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Economist Li Daokui: The government should introduce policies to accelerate the elimination of surplus production capacity in th

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Economist Li Daokui: The government should introduce policies to accelerate the elimination of surplus production capacity in th

Classification:
Company News
2018/03/09 10:11
[Abstract]:
  Recently, the Bureau of Statistics released economic data for the first half of 2015. CCTV's "Economic Information Networking" invited Mr. Li Daokui, a professor at the School of Economics of Tsingh
  Recently, the Bureau of Statistics released economic data for the first half of 2015. CCTV's "Economic Information Networking" invited Mr. Li Daokui, a professor at the School of Economics of Tsinghua University, to interpret GDP and industry data in the first half of the year. The following is the finishing of the cement part.
  Moderator: In the June data, such industries as high energy consumption and high pollution are declining. This is also a traditional industry, and the pressure is huge. For example, the transformation of the industry, energy reform, and overcapacity, etc. We want to discuss where the future of these industries is going?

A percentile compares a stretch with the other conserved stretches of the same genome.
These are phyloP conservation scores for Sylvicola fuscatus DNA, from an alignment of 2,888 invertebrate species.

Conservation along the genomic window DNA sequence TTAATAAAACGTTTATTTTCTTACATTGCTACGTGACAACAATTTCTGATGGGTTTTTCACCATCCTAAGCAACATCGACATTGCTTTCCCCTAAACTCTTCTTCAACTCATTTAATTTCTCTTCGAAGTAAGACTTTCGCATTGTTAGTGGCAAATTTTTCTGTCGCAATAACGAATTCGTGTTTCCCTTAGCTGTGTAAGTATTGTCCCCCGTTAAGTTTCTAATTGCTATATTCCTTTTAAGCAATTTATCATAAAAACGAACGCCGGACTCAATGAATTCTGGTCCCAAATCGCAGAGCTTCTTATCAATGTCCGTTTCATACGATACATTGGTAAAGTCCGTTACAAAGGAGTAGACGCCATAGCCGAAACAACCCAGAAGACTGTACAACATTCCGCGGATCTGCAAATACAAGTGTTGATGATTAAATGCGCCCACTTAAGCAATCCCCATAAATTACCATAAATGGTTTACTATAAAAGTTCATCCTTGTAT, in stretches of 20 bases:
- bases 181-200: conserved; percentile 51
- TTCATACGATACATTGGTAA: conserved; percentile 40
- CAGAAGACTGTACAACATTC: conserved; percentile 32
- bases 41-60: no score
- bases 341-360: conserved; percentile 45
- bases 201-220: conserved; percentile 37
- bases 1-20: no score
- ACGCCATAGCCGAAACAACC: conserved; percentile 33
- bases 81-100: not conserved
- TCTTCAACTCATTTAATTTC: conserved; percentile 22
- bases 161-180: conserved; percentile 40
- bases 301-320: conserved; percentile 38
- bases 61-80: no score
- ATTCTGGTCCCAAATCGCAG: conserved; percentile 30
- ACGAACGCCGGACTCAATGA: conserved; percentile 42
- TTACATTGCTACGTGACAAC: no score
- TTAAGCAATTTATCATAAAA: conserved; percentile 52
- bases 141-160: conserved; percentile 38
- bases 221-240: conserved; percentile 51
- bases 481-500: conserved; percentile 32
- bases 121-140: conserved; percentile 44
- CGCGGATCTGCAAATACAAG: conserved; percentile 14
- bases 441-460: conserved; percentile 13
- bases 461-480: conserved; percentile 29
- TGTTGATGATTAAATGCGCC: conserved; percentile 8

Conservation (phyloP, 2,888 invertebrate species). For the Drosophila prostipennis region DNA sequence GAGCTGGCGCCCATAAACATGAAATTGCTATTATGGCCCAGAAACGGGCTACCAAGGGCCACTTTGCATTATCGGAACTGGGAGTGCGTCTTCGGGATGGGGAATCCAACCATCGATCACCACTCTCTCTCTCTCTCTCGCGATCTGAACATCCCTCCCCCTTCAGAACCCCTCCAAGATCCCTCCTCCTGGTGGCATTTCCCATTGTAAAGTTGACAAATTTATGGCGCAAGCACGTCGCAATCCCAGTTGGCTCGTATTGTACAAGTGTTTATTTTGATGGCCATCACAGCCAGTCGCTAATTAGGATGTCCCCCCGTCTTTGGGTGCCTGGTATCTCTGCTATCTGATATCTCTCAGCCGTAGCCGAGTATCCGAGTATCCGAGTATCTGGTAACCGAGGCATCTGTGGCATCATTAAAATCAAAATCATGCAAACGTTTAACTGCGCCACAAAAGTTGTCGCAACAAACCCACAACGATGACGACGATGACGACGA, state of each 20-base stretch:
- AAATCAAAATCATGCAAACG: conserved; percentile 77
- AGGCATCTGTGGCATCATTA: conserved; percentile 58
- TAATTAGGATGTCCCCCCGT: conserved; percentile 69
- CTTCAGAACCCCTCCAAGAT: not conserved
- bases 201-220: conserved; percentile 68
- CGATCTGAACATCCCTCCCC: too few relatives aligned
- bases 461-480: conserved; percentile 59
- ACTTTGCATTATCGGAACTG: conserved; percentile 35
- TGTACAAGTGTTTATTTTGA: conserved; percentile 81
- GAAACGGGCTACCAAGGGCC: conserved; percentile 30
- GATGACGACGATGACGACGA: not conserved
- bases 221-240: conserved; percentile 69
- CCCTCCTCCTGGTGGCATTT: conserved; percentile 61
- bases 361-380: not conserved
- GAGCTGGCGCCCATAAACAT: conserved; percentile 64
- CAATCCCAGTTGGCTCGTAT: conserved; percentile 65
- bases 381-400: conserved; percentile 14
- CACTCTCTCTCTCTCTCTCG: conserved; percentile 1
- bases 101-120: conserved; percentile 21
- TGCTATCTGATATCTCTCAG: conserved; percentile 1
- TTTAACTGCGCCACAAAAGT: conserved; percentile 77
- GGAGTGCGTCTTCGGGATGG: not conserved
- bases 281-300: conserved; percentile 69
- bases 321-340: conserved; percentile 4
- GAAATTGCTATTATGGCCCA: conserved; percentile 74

Li Daokui: In fact, this contains very interesting economic principles. The average scholar thinks that the government should not interfere in the adjustment of these industries. But what is the characteristics of China? China is still a catch-up country. The growth laws of our industries can be compared with those of historical and developed countries. It should be relatively clear. In these high-energy-consuming industries, the products they produce do not mean that the Chinese economy does not need it. The steel they produce and the cement they produce may have excess capacity in the short term, but in the long run it still needs to be done. What should we do? It should take advantage of the current economic adjustment opportunities, the government introduced policies, and more effectively speed up the elimination of some high energy-consuming and high-polluting industries and eliminate them later. Because the supply has declined, the prices of some steel and cement will naturally rise. In addition, the government should provide certain subsidies for these enterprises along the coast, with wharfs, and with two out-of-towns (which can go overseas). I have done a calculation. If we spend 5 years greening 50% of our steel production capacity, we can pull GDP growth rate by 1.25% each year. This is a very big figure, and we must consider the “One Belt, One Road” and “One Belt, One Road”. "A lot of countries have no steel plants or serious shortage of steel production capacity, so we should put the "One Belt and One Road" demand into our consideration of the current green capacity investment, and use this opportunity to accelerate the adjustment.